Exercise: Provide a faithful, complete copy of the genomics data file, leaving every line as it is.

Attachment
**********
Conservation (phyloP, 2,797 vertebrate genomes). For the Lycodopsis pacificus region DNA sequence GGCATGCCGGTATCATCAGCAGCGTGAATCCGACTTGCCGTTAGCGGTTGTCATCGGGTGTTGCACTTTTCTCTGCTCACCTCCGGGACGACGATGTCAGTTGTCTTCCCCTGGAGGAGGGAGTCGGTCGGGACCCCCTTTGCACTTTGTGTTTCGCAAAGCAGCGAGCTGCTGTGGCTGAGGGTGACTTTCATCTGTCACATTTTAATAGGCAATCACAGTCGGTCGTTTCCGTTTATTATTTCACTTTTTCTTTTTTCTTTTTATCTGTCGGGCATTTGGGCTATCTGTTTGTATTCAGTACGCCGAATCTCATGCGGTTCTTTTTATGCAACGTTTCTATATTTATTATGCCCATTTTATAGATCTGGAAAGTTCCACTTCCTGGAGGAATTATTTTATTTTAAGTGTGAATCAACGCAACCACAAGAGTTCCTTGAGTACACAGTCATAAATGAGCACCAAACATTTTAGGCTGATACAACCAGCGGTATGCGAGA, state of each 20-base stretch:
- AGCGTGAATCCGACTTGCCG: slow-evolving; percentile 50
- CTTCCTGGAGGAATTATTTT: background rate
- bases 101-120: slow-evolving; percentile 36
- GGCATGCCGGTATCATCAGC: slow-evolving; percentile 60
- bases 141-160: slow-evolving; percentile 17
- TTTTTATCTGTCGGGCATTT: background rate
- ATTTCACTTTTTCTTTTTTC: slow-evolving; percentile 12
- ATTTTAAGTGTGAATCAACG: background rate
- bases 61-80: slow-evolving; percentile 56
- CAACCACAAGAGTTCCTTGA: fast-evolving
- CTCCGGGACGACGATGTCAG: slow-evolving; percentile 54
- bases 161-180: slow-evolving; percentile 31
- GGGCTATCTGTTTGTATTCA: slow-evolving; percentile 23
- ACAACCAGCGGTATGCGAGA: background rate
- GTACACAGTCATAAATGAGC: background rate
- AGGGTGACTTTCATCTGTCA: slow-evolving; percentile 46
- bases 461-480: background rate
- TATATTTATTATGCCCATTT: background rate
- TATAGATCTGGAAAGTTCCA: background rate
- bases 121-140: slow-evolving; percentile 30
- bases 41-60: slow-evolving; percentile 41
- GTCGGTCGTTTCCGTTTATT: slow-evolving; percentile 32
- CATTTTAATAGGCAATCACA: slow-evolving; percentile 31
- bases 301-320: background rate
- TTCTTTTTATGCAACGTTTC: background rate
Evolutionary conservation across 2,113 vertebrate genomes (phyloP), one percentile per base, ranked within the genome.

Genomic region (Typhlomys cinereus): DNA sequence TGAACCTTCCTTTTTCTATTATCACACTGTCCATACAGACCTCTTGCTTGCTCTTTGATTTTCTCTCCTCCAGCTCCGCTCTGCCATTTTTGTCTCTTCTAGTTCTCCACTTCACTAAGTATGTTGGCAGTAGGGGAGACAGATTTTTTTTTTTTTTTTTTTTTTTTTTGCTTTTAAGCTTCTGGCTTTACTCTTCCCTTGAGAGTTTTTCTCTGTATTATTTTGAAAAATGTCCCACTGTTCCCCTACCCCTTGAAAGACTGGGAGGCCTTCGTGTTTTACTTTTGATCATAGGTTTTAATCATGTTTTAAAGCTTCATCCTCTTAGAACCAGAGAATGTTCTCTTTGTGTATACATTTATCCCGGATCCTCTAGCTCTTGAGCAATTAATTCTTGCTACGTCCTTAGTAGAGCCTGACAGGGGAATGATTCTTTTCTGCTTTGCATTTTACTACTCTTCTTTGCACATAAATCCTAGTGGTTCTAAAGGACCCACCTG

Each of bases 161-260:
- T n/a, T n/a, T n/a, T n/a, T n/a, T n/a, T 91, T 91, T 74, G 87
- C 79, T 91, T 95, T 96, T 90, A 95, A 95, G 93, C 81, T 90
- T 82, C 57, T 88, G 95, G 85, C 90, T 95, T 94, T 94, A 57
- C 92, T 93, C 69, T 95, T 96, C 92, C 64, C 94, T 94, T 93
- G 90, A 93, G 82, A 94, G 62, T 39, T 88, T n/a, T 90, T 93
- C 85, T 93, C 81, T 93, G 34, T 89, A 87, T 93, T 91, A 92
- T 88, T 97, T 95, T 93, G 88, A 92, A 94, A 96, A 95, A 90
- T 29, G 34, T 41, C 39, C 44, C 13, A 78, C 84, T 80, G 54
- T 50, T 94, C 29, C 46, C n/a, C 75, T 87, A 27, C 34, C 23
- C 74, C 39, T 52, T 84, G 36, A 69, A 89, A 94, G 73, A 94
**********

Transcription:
Conservation (phyloP, 2,797 vertebrate genomes). For the Lycodopsis pacificus region DNA sequence GGCATGCCGGTATCATCAGCAGCGTGAATCCGACTTGCCGTTAGCGGTTGTCATCGGGTGTTGCACTTTTCTCTGCTCACCTCCGGGACGACGATGTCAGTTGTCTTCCCCTGGAGGAGGGAGTCGGTCGGGACCCCCTTTGCACTTTGTGTTTCGCAAAGCAGCGAGCTGCTGTGGCTGAGGGTGACTTTCATCTGTCACATTTTAATAGGCAATCACAGTCGGTCGTTTCCGTTTATTATTTCACTTTTTCTTTTTTCTTTTTATCTGTCGGGCATTTGGGCTATCTGTTTGTATTCAGTACGCCGAATCTCATGCGGTTCTTTTTATGCAACGTTTCTATATTTATTATGCCCATTTTATAGATCTGGAAAGTTCCACTTCCTGGAGGAATTATTTTATTTTAAGTGTGAATCAACGCAACCACAAGAGTTCCTTGAGTACACAGTCATAAATGAGCACCAAACATTTTAGGCTGATACAACCAGCGGTATGCGAGA, state of each 20-base stretch:
- AGCGTGAATCCGACTTGCCG: slow-evolving; percentile 50
- CTTCCTGGAGGAATTATTTT: background rate
- bases 101-120: slow-evolving; percentile 36
- GGCATGCCGGTATCATCAGC: slow-evolving; percentile 60
- bases 141-160: slow-evolving; percentile 17
- TTTTTATCTGTCGGGCATTT: background rate
- ATTTCACTTTTTCTTTTTTC: slow-evolving; percentile 12
- ATTTTAAGTGTGAATCAACG: background rate
- bases 61-80: slow-evolving; percentile 56
- CAACCACAAGAGTTCCTTGA: fast-evolving
- CTCCGGGACGACGATGTCAG: slow-evolving; percentile 54
- bases 161-180: slow-evolving; percentile 31
- GGGCTATCTGTTTGTATTCA: slow-evolving; percentile 23
- ACAACCAGCGGTATGCGAGA: background rate
- GTACACAGTCATAAATGAGC: background rate
- AGGGTGACTTTCATCTGTCA: slow-evolving; percentile 46
- bases 461-480: background rate
- TATATTTATTATGCCCATTT: background rate
- TATAGATCTGGAAAGTTCCA: background rate
- bases 121-140: slow-evolving; percentile 30
- bases 41-60: slow-evolving; percentile 41
- GTCGGTCGTTTCCGTTTATT: slow-evolving; percentile 32
- CATTTTAATAGGCAATCACA: slow-evolving; percentile 31
- bases 301-320: background rate
- TTCTTTTTATGCAACGTTTC: background rate
Evolutionary conservation across 2,113 vertebrate genomes (phyloP), one percentile per base, ranked within the genome.

Genomic region (Typhlomys cinereus): DNA sequence TGAACCTTCCTTTTTCTATTATCACACTGTCCATACAGACCTCTTGCTTGCTCTTTGATTTTCTCTCCTCCAGCTCCGCTCTGCCATTTTTGTCTCTTCTAGTTCTCCACTTCACTAAGTATGTTGGCAGTAGGGGAGACAGATTTTTTTTTTTTTTTTTTTTTTTTTTGCTTTTAAGCTTCTGGCTTTACTCTTCCCTTGAGAGTTTTTCTCTGTATTATTTTGAAAAATGTCCCACTGTTCCCCTACCCCTTGAAAGACTGGGAGGCCTTCGTGTTTTACTTTTGATCATAGGTTTTAATCATGTTTTAAAGCTTCATCCTCTTAGAACCAGAGAATGTTCTCTTTGTGTATACATTTATCCCGGATCCTCTAGCTCTTGAGCAATTAATTCTTGCTACGTCCTTAGTAGAGCCTGACAGGGGAATGATTCTTTTCTGCTTTGCATTTTACTACTCTTCTTTGCACATAAATCCTAGTGGTTCTAAAGGACCCACCTG

Each of bases 161-260:
- T n/a, T n/a, T n/a, T n/a, T n/a, T n/a, T 91, T 91, T 74, G 87
- C 79, T 91, T 95, T 96, T 90, A 95, A 95, G 93, C 81, T 90
- T 82, C 57, T 88, G 95, G 85, C 90, T 95, T 94, T 94, A 57
- C 92, T 93, C 69, T 95, T 96, C 92, C 64, C 94, T 94, T 93
- G 90, A 93, G 82, A 94, G 62, T 39, T 88, T n/a, T 90, T 93
- C 85, T 93, C 81, T 93, G 34, T 89, A 87, T 93, T 91, A 92
- T 88, T 97, T 95, T 93, G 88, A 92, A 94, A 96, A 95, A 90
- T 29, G 34, T 41, C 39, C 44, C 13, A 78, C 84, T 80, G 54
- T 50, T 94, C 29, C 46, C n/a, C 75, T 87, A 27, C 34, C 23
- C 74, C 39, T 52, T 84, G 36, A 69, A 89, A 94, G 73, A 94